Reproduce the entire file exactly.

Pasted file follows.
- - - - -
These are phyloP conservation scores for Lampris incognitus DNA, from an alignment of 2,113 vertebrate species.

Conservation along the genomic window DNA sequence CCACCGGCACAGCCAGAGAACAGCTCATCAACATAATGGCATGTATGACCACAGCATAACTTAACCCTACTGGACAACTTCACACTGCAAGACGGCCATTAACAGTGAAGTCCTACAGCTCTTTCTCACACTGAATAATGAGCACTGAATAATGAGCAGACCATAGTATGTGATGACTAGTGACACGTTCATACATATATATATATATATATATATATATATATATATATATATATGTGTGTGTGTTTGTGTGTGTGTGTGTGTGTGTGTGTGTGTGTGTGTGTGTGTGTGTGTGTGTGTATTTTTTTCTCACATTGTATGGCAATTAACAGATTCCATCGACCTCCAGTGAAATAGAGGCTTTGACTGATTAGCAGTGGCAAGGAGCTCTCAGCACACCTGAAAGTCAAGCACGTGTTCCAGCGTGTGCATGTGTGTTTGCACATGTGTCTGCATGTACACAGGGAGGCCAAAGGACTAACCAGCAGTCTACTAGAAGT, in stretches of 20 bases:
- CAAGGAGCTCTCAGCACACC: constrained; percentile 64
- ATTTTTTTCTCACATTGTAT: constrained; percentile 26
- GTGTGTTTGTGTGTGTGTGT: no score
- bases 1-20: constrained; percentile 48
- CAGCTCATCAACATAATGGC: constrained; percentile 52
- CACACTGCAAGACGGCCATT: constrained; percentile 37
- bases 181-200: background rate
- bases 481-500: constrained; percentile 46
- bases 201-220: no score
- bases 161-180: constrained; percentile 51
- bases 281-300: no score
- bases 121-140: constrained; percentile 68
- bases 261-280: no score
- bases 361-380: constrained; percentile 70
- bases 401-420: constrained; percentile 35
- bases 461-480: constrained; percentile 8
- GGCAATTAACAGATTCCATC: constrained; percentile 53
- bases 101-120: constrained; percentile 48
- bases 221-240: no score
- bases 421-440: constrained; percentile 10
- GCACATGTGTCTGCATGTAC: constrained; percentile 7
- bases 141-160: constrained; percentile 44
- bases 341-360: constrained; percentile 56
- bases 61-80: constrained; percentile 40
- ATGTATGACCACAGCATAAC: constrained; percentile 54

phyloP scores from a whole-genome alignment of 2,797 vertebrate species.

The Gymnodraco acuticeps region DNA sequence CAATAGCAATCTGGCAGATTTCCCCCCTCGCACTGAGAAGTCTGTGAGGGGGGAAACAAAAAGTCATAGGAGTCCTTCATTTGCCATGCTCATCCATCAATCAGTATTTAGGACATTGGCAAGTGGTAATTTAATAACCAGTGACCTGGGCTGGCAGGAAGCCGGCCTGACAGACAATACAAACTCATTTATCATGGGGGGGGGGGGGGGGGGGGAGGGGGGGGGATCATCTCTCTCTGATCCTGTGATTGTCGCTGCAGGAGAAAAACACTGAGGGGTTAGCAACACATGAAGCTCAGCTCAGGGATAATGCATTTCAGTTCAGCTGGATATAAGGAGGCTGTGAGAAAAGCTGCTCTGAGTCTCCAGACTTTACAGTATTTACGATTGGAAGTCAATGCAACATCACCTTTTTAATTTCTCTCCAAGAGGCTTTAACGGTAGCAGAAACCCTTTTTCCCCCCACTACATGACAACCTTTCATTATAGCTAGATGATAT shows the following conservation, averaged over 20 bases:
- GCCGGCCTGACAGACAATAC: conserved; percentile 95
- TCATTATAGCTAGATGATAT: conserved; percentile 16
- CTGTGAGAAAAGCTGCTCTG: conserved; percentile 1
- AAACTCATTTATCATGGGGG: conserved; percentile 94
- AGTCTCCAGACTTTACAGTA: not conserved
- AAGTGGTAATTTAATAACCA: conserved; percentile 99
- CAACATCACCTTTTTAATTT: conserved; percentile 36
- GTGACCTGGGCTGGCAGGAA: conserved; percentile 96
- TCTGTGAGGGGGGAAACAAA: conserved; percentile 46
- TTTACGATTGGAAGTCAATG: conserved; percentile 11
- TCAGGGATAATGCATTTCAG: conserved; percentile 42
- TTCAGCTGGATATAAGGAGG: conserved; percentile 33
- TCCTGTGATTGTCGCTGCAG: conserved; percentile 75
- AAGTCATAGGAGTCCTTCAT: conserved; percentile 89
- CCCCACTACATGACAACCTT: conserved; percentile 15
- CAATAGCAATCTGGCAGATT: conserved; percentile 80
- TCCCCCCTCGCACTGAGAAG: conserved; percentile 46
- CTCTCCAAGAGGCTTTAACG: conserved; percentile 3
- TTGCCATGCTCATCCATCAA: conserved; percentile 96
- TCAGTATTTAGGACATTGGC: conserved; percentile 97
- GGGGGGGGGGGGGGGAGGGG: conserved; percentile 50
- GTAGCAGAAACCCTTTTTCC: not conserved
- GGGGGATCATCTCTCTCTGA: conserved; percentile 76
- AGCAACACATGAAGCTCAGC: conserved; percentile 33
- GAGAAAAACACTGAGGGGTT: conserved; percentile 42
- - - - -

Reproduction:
These are phyloP conservation scores for Lampris incognitus DNA, from an alignment of 2,113 vertebrate species.

Conservation along the genomic window DNA sequence CCACCGGCACAGCCAGAGAACAGCTCATCAACATAATGGCATGTATGACCACAGCATAACTTAACCCTACTGGACAACTTCACACTGCAAGACGGCCATTAACAGTGAAGTCCTACAGCTCTTTCTCACACTGAATAATGAGCACTGAATAATGAGCAGACCATAGTATGTGATGACTAGTGACACGTTCATACATATATATATATATATATATATATATATATATATATATATATGTGTGTGTGTTTGTGTGTGTGTGTGTGTGTGTGTGTGTGTGTGTGTGTGTGTGTGTGTGTGTGTATTTTTTTCTCACATTGTATGGCAATTAACAGATTCCATCGACCTCCAGTGAAATAGAGGCTTTGACTGATTAGCAGTGGCAAGGAGCTCTCAGCACACCTGAAAGTCAAGCACGTGTTCCAGCGTGTGCATGTGTGTTTGCACATGTGTCTGCATGTACACAGGGAGGCCAAAGGACTAACCAGCAGTCTACTAGAAGT, in stretches of 20 bases:
- CAAGGAGCTCTCAGCACACC: constrained; percentile 64
- ATTTTTTTCTCACATTGTAT: constrained; percentile 26
- GTGTGTTTGTGTGTGTGTGT: no score
- bases 1-20: constrained; percentile 48
- CAGCTCATCAACATAATGGC: constrained; percentile 52
- CACACTGCAAGACGGCCATT: constrained; percentile 37
- bases 181-200: background rate
- bases 481-500: constrained; percentile 46
- bases 201-220: no score
- bases 161-180: constrained; percentile 51
- bases 281-300: no score
- bases 121-140: constrained; percentile 68
- bases 261-280: no score
- bases 361-380: constrained; percentile 70
- bases 401-420: constrained; percentile 35
- bases 461-480: constrained; percentile 8
- GGCAATTAACAGATTCCATC: constrained; percentile 53
- bases 101-120: constrained; percentile 48
- bases 221-240: no score
- bases 421-440: constrained; percentile 10
- GCACATGTGTCTGCATGTAC: constrained; percentile 7
- bases 141-160: constrained; percentile 44
- bases 341-360: constrained; percentile 56
- bases 61-80: constrained; percentile 40
- ATGTATGACCACAGCATAAC: constrained; percentile 54

phyloP scores from a whole-genome alignment of 2,797 vertebrate species.

The Gymnodraco acuticeps region DNA sequence CAATAGCAATCTGGCAGATTTCCCCCCTCGCACTGAGAAGTCTGTGAGGGGGGAAACAAAAAGTCATAGGAGTCCTTCATTTGCCATGCTCATCCATCAATCAGTATTTAGGACATTGGCAAGTGGTAATTTAATAACCAGTGACCTGGGCTGGCAGGAAGCCGGCCTGACAGACAATACAAACTCATTTATCATGGGGGGGGGGGGGGGGGGGGAGGGGGGGGGATCATCTCTCTCTGATCCTGTGATTGTCGCTGCAGGAGAAAAACACTGAGGGGTTAGCAACACATGAAGCTCAGCTCAGGGATAATGCATTTCAGTTCAGCTGGATATAAGGAGGCTGTGAGAAAAGCTGCTCTGAGTCTCCAGACTTTACAGTATTTACGATTGGAAGTCAATGCAACATCACCTTTTTAATTTCTCTCCAAGAGGCTTTAACGGTAGCAGAAACCCTTTTTCCCCCCACTACATGACAACCTTTCATTATAGCTAGATGATAT shows the following conservation, averaged over 20 bases:
- GCCGGCCTGACAGACAATAC: conserved; percentile 95
- TCATTATAGCTAGATGATAT: conserved; percentile 16
- CTGTGAGAAAAGCTGCTCTG: conserved; percentile 1
- AAACTCATTTATCATGGGGG: conserved; percentile 94
- AGTCTCCAGACTTTACAGTA: not conserved
- AAGTGGTAATTTAATAACCA: conserved; percentile 99
- CAACATCACCTTTTTAATTT: conserved; percentile 36
- GTGACCTGGGCTGGCAGGAA: conserved; percentile 96
- TCTGTGAGGGGGGAAACAAA: conserved; percentile 46
- TTTACGATTGGAAGTCAATG: conserved; percentile 11
- TCAGGGATAATGCATTTCAG: conserved; percentile 42
- TTCAGCTGGATATAAGGAGG: conserved; percentile 33
- TCCTGTGATTGTCGCTGCAG: conserved; percentile 75
- AAGTCATAGGAGTCCTTCAT: conserved; percentile 89
- CCCCACTACATGACAACCTT: conserved; percentile 15
- CAATAGCAATCTGGCAGATT: conserved; percentile 80
- TCCCCCCTCGCACTGAGAAG: conserved; percentile 46
- CTCTCCAAGAGGCTTTAACG: conserved; percentile 3
- TTGCCATGCTCATCCATCAA: conserved; percentile 96
- TCAGTATTTAGGACATTGGC: conserved; percentile 97
- GGGGGGGGGGGGGGGAGGGG: conserved; percentile 50
- GTAGCAGAAACCCTTTTTCC: not conserved
- GGGGGATCATCTCTCTCTGA: conserved; percentile 76
- AGCAACACATGAAGCTCAGC: conserved; percentile 33
- GAGAAAAACACTGAGGGGTT: conserved; percentile 42